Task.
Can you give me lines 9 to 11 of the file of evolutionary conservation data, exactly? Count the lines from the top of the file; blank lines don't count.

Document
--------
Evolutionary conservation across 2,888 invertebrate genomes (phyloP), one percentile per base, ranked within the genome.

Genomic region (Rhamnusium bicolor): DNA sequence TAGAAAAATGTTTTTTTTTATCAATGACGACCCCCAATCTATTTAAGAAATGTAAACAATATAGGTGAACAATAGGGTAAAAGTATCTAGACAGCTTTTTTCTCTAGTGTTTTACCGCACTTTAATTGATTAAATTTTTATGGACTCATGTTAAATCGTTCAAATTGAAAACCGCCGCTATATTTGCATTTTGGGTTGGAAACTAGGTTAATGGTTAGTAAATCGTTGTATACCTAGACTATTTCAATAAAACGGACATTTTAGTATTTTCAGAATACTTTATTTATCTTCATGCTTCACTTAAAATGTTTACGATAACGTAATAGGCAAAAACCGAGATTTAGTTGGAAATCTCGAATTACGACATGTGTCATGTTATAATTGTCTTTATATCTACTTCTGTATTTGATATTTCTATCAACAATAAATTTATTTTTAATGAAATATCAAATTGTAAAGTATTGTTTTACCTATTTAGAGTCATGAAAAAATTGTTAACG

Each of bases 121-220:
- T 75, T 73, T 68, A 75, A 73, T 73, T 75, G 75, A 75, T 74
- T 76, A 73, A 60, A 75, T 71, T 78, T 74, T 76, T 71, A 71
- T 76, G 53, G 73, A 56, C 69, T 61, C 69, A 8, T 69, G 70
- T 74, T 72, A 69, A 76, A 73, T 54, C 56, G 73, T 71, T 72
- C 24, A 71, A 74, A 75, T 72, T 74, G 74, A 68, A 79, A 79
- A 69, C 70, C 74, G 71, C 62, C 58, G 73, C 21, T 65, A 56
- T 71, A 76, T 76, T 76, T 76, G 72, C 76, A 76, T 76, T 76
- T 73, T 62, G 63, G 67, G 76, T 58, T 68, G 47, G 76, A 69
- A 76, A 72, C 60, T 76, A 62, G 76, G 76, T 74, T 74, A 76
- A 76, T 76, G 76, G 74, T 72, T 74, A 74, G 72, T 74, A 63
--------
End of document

- A 69, C 70, C 74, G 71, C 62, C 58, G 73, C 21, T 65, A 56
- T 71, A 76, T 76, T 76, T 76, G 72, C 76, A 76, T 76, T 76
- T 73, T 62, G 63, G 67, G 76, T 58, T 68, G 47, G 76, A 69